Introduction to Data Management

(a.k.a. Computer Applications in Business: Databases)

CS 338 Waterloo, Fall '03

  Instructor:           David Toman (
  Office:               DC 3128 (Tue 2-3pm or by appointment)
  Lectures:             Tue-Thu 8:30-10 am MC 4061
  Class Info:

    Hashemian, Seyyed Vahid  MC4019F 12:00-1:00  Mon
    Kaastra, Mike      DC3324   2:00-3:00  Thu
    Zhang, Jie (Jane)     MC4024  11:00-12:00 Wed

Synopsis and Overview

The lectures try to give an answer the following three questions:
  • why do we want to use databases and what are the benefits of doing so,
  • how do we use databases as users and application programmers, and
  • how do databases work (an executive overview).

  • Assignments:

  • Assignment 1 (PDF; due: Oct 07, 2003),
    Assignment 2 (PDF; due: Oct 30, 2003),
    Submission Instructions: Each student should submit:

    • written solutions to questions 1-5 in relational calculus,
    • 8 files using the submit program; the files must be called q1.sql to q7.sql and a file id.txt which contains the information about the student. This file should contain three lines:
      1st line: [Last name], [First and Middle name]
      2nd line: [UWID]
      3rd line: [UW Student No.]
      Files q1.sql to q7.sql should contain queries as the answer to questions 1 to 7 in the assignment, respectively.
    • a printout of all the 8 files, using id.txt as a cover sheet for the whole assignment.

    Each subitted .sql file which can not be run under db2 successfully gets a substantially reduced mark.

    Use the "submit cs338 2 ." command in a directory containing the required q1.sql to q7.sql and id.txt files (for more on using submit use "submit -help").

    Assignment 3 (PDF; due: Nov 27, 2003),
  • Assignments will be collected in class on due date (often an electronic submission will be required). As the solutions may (and often will) be discussed on the due date in class, no late assignments will be accepted.


  • Midterm: 10/23 in class (8:30-9:50 a.m., MC 4061)

    Chapters in the textbook that cover material on the midterm

    1, 2.1-2, 3, 4.1-3, 7.1-4, 8.2-5, 9.1-3 (in the 3rd ed.)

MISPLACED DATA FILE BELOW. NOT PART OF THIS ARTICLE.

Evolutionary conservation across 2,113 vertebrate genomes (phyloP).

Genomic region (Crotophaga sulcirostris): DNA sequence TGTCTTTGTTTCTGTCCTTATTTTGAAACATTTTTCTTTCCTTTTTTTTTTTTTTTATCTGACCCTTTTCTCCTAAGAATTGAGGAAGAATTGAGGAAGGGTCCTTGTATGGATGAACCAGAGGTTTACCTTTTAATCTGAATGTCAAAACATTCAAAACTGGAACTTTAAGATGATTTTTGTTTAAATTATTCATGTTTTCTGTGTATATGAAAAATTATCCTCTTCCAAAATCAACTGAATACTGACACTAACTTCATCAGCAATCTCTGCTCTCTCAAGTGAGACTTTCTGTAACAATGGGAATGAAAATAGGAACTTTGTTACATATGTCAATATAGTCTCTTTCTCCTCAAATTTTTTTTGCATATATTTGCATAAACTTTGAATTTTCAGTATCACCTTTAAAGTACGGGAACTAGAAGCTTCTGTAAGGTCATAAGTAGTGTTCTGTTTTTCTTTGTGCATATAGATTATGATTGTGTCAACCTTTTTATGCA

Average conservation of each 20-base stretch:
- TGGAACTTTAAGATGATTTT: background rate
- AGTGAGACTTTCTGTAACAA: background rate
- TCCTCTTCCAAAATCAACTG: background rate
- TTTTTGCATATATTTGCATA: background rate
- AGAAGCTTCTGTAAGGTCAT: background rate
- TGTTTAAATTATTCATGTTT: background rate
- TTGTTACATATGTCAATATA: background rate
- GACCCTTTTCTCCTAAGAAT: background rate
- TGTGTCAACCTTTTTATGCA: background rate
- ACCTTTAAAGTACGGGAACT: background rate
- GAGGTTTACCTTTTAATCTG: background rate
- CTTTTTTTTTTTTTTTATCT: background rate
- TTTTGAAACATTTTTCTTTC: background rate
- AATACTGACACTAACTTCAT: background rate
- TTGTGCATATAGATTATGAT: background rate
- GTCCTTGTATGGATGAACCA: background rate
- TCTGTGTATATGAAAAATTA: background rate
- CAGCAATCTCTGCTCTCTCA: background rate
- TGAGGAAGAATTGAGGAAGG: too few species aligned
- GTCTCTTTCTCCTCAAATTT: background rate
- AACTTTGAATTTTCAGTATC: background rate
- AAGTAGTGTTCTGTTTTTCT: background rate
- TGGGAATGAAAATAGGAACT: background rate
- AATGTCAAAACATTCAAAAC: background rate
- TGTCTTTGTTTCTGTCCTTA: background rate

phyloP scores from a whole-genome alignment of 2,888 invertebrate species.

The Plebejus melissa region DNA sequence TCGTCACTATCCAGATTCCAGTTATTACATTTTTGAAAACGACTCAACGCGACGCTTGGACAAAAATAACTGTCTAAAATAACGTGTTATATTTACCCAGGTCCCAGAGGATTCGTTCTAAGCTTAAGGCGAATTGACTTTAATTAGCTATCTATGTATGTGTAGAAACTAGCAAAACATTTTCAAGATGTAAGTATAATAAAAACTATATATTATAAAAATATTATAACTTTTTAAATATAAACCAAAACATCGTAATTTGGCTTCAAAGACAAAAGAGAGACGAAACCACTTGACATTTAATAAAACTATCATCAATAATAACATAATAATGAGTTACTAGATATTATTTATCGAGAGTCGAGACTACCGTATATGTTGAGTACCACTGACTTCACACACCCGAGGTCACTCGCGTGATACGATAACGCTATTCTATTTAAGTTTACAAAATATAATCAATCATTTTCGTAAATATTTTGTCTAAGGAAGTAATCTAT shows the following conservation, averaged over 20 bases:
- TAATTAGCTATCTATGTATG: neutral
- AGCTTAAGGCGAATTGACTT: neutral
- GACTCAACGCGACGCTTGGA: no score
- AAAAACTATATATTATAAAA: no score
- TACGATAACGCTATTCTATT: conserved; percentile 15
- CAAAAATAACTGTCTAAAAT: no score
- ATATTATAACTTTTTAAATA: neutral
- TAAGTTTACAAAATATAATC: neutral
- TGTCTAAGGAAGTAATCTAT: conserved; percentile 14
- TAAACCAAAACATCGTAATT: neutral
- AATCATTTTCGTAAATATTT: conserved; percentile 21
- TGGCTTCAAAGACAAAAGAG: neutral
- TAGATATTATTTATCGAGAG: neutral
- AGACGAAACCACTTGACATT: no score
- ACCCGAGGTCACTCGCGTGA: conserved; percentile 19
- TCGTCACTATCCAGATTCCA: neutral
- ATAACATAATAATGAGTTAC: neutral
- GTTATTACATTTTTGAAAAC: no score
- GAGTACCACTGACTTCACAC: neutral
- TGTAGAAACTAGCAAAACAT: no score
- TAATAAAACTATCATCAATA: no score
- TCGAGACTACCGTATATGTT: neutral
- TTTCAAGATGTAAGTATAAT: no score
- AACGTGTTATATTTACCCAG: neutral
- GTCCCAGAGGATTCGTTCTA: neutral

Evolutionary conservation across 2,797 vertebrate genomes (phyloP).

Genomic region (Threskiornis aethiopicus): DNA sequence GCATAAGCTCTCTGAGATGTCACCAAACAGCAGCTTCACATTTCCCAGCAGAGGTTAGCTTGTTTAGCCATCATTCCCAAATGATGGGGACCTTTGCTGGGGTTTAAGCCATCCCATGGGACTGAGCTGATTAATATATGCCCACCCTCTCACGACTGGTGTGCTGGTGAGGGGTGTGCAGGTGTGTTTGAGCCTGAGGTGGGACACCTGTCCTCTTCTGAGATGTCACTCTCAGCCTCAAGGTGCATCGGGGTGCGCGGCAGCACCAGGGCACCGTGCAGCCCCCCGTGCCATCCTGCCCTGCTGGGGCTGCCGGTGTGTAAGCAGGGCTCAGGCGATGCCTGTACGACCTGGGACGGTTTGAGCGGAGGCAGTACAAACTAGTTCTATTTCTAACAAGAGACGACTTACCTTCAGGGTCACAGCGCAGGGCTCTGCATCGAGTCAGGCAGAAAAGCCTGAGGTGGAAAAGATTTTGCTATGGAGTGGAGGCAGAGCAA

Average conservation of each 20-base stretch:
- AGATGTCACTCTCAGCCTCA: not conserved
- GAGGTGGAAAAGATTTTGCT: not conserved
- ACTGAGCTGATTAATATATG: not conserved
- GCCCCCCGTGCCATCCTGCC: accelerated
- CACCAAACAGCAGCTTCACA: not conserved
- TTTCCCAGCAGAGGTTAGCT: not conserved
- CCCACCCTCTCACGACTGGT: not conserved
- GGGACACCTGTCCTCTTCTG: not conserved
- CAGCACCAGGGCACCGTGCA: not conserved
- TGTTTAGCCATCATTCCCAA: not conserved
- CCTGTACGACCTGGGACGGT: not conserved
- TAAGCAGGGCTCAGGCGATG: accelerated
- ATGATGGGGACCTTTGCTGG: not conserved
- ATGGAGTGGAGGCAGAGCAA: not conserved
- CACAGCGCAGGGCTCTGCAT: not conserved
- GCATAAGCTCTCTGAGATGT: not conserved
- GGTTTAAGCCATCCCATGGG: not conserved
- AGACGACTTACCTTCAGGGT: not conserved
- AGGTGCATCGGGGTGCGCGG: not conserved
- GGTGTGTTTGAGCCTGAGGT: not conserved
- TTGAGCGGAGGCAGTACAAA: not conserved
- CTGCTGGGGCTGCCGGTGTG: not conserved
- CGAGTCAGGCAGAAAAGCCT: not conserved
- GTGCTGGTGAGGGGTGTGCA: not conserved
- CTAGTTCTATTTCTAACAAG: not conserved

1, 2.1-2, 3.1-7, 4.1-3, 5.1-2, 6.1-3, 6.6, 7.1-2, 8.1, 8.4-6, 9.2 (in the 4th ed.)

  • Final: scheduled by the registrar: 12/16 9-12a.m. in PAC 9,10
    Chapters in the textbook that cover material on the final

    7.3, 8.6, 14.1-5, 15.1-2, 15.4, 18.1-4, 19.1-6, 20.1, 21.1, 21.3 (in the 3rd ed.)
    5.3, 8.2, 10.1-5, 11.1-3, 11.5, 15.1, 15.3-4, 15.6-8, 17.1-6, 18.1, 19.1, 19.3 (in the 4th ed.)

    Note: the final covers midterm material as well as the above listed chapters.

  • Lecture Schedule and notes (by week of classes):

    1. Introduction to Databases
    2. Data Models and Basic ER modeling (.pdf)
    3. Relational Model (.pdf), ER to relational (.pdf)
    4. Relational Algebra (.pdf), DB2 tutorial (.pdf) SQL Queries I (.pdf) Sample Database, Samples (Results)
    5. SQL Queries II (.pdf), Samples (Results), SQL Queries III (.pdf) Samples (Results)
    6. SQL Updates (.pdf), Sample Database copy-to-your-account file, Samples (Results), Static Embedded SQL (.pdf) Samples
    7. review for midterm and MIDTERM (10/23 in class))
    8. More on Application Development: Dymamic Embedded SQL (.pdf) and ODBC (.pdf)
    9. More on Schema design: Integrity Constraints and Normal Forms (.pdf) and Integrity Constraints and Normal Forms, Part II (.pdf)
    10. Query Processing in Relational Systems (.pdf) and Query Optimization (.pdf).
    11. Transaction Management (.pdf) and Recovery (.pdf).
    12. slack and review for final


    The lectures do not assume any prior knowledge of databases. However, you must brush up your skills in the following three areas:
  • Elementary math (sets, relations, first-order logic).
  • Basics of complexity theory (e.g., the O-notation, etc.).
  • Basic programming skills.

  • Book(s)

    Required: Fundamentals of Database Systems (3rd or 4th ed.) Elmasri and Navathe, Addison Wesley.
    References: Database and Knowledge-Base Systems I., II. Jeff Ullman. Comp. Sci. Press, 1988.
    Database Management Systems. Raghu Ramakrishnan. McGraw Hill, 1997.
    Foundations of Databases. S. Abiteboul, R. Hull, V. Vianu, Addison-Wesley, 1995.

    The lectures do not follow the textbook to the letter.


    AssignmentsMidterm Final Exam
    CS 338: 20% 35% 45%

    To pass the course, you must pass the final examination.

    Fine print: the usual university policies on academic honesty, fair use of computing facilities, etc., apply by default.